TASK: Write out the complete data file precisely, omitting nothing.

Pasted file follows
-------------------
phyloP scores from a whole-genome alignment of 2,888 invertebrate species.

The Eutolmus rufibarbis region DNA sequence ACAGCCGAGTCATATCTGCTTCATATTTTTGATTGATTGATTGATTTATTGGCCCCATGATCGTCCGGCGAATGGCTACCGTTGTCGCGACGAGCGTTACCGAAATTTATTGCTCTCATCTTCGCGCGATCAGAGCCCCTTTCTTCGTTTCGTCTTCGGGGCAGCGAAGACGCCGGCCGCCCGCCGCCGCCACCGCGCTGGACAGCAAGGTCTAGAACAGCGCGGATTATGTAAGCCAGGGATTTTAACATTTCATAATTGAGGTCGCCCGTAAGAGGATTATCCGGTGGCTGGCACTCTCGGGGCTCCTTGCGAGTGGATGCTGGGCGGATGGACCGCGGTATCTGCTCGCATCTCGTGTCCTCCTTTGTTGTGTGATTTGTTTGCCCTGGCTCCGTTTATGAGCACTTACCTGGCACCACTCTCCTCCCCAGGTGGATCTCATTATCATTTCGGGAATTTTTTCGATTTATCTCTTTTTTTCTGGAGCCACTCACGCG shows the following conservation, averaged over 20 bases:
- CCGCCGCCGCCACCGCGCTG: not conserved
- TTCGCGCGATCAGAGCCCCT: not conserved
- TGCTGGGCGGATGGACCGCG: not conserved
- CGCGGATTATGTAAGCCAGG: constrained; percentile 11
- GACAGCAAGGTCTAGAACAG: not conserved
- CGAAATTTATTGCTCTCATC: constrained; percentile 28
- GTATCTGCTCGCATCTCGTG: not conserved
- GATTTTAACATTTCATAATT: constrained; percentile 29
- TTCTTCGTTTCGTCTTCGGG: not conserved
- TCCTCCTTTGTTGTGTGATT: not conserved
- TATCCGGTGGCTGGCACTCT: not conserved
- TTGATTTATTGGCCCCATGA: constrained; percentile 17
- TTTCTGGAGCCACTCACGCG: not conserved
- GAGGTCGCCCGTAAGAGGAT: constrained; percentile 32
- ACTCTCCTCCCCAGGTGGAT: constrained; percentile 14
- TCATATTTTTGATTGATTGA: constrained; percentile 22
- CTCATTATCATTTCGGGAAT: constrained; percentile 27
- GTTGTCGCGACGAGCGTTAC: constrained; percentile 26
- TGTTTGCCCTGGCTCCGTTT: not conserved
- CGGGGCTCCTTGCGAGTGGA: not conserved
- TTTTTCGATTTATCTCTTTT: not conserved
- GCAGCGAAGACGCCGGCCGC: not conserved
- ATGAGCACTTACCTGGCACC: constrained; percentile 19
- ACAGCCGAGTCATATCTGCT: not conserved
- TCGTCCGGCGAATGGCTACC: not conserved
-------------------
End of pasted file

phyloP scores from a whole-genome alignment of 2,888 invertebrate species.

The Eutolmus rufibarbis region DNA sequence ACAGCCGAGTCATATCTGCTTCATATTTTTGATTGATTGATTGATTTATTGGCCCCATGATCGTCCGGCGAATGGCTACCGTTGTCGCGACGAGCGTTACCGAAATTTATTGCTCTCATCTTCGCGCGATCAGAGCCCCTTTCTTCGTTTCGTCTTCGGGGCAGCGAAGACGCCGGCCGCCCGCCGCCGCCACCGCGCTGGACAGCAAGGTCTAGAACAGCGCGGATTATGTAAGCCAGGGATTTTAACATTTCATAATTGAGGTCGCCCGTAAGAGGATTATCCGGTGGCTGGCACTCTCGGGGCTCCTTGCGAGTGGATGCTGGGCGGATGGACCGCGGTATCTGCTCGCATCTCGTGTCCTCCTTTGTTGTGTGATTTGTTTGCCCTGGCTCCGTTTATGAGCACTTACCTGGCACCACTCTCCTCCCCAGGTGGATCTCATTATCATTTCGGGAATTTTTTCGATTTATCTCTTTTTTTCTGGAGCCACTCACGCG shows the following conservation, averaged over 20 bases:
- CCGCCGCCGCCACCGCGCTG: not conserved
- TTCGCGCGATCAGAGCCCCT: not conserved
- TGCTGGGCGGATGGACCGCG: not conserved
- CGCGGATTATGTAAGCCAGG: constrained; percentile 11
- GACAGCAAGGTCTAGAACAG: not conserved
- CGAAATTTATTGCTCTCATC: constrained; percentile 28
- GTATCTGCTCGCATCTCGTG: not conserved
- GATTTTAACATTTCATAATT: constrained; percentile 29
- TTCTTCGTTTCGTCTTCGGG: not conserved
- TCCTCCTTTGTTGTGTGATT: not conserved
- TATCCGGTGGCTGGCACTCT: not conserved
- TTGATTTATTGGCCCCATGA: constrained; percentile 17
- TTTCTGGAGCCACTCACGCG: not conserved
- GAGGTCGCCCGTAAGAGGAT: constrained; percentile 32
- ACTCTCCTCCCCAGGTGGAT: constrained; percentile 14
- TCATATTTTTGATTGATTGA: constrained; percentile 22
- CTCATTATCATTTCGGGAAT: constrained; percentile 27
- GTTGTCGCGACGAGCGTTAC: constrained; percentile 26
- TGTTTGCCCTGGCTCCGTTT: not conserved
- CGGGGCTCCTTGCGAGTGGA: not conserved
- TTTTTCGATTTATCTCTTTT: not conserved
- GCAGCGAAGACGCCGGCCGC: not conserved
- ATGAGCACTTACCTGGCACC: constrained; percentile 19
- ACAGCCGAGTCATATCTGCT: not conserved
- TCGTCCGGCGAATGGCTACC: not conserved